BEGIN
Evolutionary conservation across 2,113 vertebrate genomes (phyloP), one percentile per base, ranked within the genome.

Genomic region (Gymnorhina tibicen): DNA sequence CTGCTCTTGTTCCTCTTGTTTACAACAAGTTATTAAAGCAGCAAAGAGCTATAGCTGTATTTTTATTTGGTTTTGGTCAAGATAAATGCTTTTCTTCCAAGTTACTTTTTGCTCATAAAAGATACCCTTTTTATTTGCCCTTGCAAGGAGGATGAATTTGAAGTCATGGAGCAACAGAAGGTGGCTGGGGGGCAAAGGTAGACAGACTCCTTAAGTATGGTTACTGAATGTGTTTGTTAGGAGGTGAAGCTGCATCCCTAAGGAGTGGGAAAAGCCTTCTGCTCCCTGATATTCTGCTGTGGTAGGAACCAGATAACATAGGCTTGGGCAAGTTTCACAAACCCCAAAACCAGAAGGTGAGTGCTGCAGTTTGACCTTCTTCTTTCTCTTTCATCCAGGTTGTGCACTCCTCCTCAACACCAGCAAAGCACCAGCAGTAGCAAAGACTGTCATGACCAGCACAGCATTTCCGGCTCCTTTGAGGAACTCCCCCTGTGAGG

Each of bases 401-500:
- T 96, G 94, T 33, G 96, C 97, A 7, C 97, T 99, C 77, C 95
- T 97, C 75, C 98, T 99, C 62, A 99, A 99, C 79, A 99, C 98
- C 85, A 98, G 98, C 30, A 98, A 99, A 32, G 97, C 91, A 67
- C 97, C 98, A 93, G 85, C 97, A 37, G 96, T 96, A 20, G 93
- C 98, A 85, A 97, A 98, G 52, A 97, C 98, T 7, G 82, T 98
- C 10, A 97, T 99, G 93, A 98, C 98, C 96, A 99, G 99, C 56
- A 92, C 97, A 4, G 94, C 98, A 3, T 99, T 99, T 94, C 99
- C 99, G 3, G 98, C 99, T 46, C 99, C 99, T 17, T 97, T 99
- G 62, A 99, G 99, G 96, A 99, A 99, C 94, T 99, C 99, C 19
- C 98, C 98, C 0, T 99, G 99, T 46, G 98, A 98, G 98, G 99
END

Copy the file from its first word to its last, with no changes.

Evolutionary conservation across 2,113 vertebrate genomes (phyloP), one percentile per base, ranked within the genome.

Genomic region (Gymnorhina tibicen): DNA sequence CTGCTCTTGTTCCTCTTGTTTACAACAAGTTATTAAAGCAGCAAAGAGCTATAGCTGTATTTTTATTTGGTTTTGGTCAAGATAAATGCTTTTCTTCCAAGTTACTTTTTGCTCATAAAAGATACCCTTTTTATTTGCCCTTGCAAGGAGGATGAATTTGAAGTCATGGAGCAACAGAAGGTGGCTGGGGGGCAAAGGTAGACAGACTCCTTAAGTATGGTTACTGAATGTGTTTGTTAGGAGGTGAAGCTGCATCCCTAAGGAGTGGGAAAAGCCTTCTGCTCCCTGATATTCTGCTGTGGTAGGAACCAGATAACATAGGCTTGGGCAAGTTTCACAAACCCCAAAACCAGAAGGTGAGTGCTGCAGTTTGACCTTCTTCTTTCTCTTTCATCCAGGTTGTGCACTCCTCCTCAACACCAGCAAAGCACCAGCAGTAGCAAAGACTGTCATGACCAGCACAGCATTTCCGGCTCCTTTGAGGAACTCCCCCTGTGAGG

Each of bases 401-500:
- T 96, G 94, T 33, G 96, C 97, A 7, C 97, T 99, C 77, C 95
- T 97, C 75, C 98, T 99, C 62, A 99, A 99, C 79, A 99, C 98
- C 85, A 98, G 98, C 30, A 98, A 99, A 32, G 97, C 91, A 67
- C 97, C 98, A 93, G 85, C 97, A 37, G 96, T 96, A 20, G 93
- C 98, A 85, A 97, A 98, G 52, A 97, C 98, T 7, G 82, T 98
- C 10, A 97, T 99, G 93, A 98, C 98, C 96, A 99, G 99, C 56
- A 92, C 97, A 4, G 94, C 98, A 3, T 99, T 99, T 94, C 99
- C 99, G 3, G 98, C 99, T 46, C 99, C 99, T 17, T 97, T 99
- G 62, A 99, G 99, G 96, A 99, A 99, C 94, T 99, C 99, C 19
- C 98, C 98, C 0, T 99, G 99, T 46, G 98, A 98, G 98, G 99